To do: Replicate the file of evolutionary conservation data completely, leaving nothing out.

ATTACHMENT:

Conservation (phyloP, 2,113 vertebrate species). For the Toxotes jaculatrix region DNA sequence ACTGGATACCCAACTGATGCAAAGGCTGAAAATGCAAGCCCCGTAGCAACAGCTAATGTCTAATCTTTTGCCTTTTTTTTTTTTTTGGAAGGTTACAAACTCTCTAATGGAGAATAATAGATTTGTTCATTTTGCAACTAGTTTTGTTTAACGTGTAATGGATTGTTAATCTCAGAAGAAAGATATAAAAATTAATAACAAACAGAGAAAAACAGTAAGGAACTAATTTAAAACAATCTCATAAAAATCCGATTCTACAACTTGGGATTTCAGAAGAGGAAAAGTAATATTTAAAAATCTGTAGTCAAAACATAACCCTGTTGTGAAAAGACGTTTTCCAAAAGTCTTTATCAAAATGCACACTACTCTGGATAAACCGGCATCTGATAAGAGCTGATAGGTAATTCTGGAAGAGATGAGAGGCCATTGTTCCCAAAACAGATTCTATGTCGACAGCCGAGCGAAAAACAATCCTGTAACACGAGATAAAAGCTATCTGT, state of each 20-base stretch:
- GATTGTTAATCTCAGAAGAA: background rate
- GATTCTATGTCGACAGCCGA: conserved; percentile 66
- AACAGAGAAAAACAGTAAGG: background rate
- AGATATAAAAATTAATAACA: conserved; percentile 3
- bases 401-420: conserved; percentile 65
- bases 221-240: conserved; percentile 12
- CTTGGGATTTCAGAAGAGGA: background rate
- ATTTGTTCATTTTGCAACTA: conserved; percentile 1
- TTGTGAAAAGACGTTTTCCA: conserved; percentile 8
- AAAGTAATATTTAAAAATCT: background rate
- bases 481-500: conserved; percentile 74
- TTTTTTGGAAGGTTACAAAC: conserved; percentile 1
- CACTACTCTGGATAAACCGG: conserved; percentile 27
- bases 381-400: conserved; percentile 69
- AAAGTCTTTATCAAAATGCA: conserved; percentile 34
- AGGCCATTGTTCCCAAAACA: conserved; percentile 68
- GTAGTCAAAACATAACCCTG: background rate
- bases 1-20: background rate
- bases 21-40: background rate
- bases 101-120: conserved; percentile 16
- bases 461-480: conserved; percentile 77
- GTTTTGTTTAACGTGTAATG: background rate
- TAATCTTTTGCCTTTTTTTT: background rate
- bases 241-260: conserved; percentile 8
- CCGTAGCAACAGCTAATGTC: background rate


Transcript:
Conservation (phyloP, 2,113 vertebrate species). For the Toxotes jaculatrix region DNA sequence ACTGGATACCCAACTGATGCAAAGGCTGAAAATGCAAGCCCCGTAGCAACAGCTAATGTCTAATCTTTTGCCTTTTTTTTTTTTTTGGAAGGTTACAAACTCTCTAATGGAGAATAATAGATTTGTTCATTTTGCAACTAGTTTTGTTTAACGTGTAATGGATTGTTAATCTCAGAAGAAAGATATAAAAATTAATAACAAACAGAGAAAAACAGTAAGGAACTAATTTAAAACAATCTCATAAAAATCCGATTCTACAACTTGGGATTTCAGAAGAGGAAAAGTAATATTTAAAAATCTGTAGTCAAAACATAACCCTGTTGTGAAAAGACGTTTTCCAAAAGTCTTTATCAAAATGCACACTACTCTGGATAAACCGGCATCTGATAAGAGCTGATAGGTAATTCTGGAAGAGATGAGAGGCCATTGTTCCCAAAACAGATTCTATGTCGACAGCCGAGCGAAAAACAATCCTGTAACACGAGATAAAAGCTATCTGT, state of each 20-base stretch:
- GATTGTTAATCTCAGAAGAA: background rate
- GATTCTATGTCGACAGCCGA: conserved; percentile 66
- AACAGAGAAAAACAGTAAGG: background rate
- AGATATAAAAATTAATAACA: conserved; percentile 3
- bases 401-420: conserved; percentile 65
- bases 221-240: conserved; percentile 12
- CTTGGGATTTCAGAAGAGGA: background rate
- ATTTGTTCATTTTGCAACTA: conserved; percentile 1
- TTGTGAAAAGACGTTTTCCA: conserved; percentile 8
- AAAGTAATATTTAAAAATCT: background rate
- bases 481-500: conserved; percentile 74
- TTTTTTGGAAGGTTACAAAC: conserved; percentile 1
- CACTACTCTGGATAAACCGG: conserved; percentile 27
- bases 381-400: conserved; percentile 69
- AAAGTCTTTATCAAAATGCA: conserved; percentile 34
- AGGCCATTGTTCCCAAAACA: conserved; percentile 68
- GTAGTCAAAACATAACCCTG: background rate
- bases 1-20: background rate
- bases 21-40: background rate
- bases 101-120: conserved; percentile 16
- bases 461-480: conserved; percentile 77
- GTTTTGTTTAACGTGTAATG: background rate
- TAATCTTTTGCCTTTTTTTT: background rate
- bases 241-260: conserved; percentile 8
- CCGTAGCAACAGCTAATGTC: background rate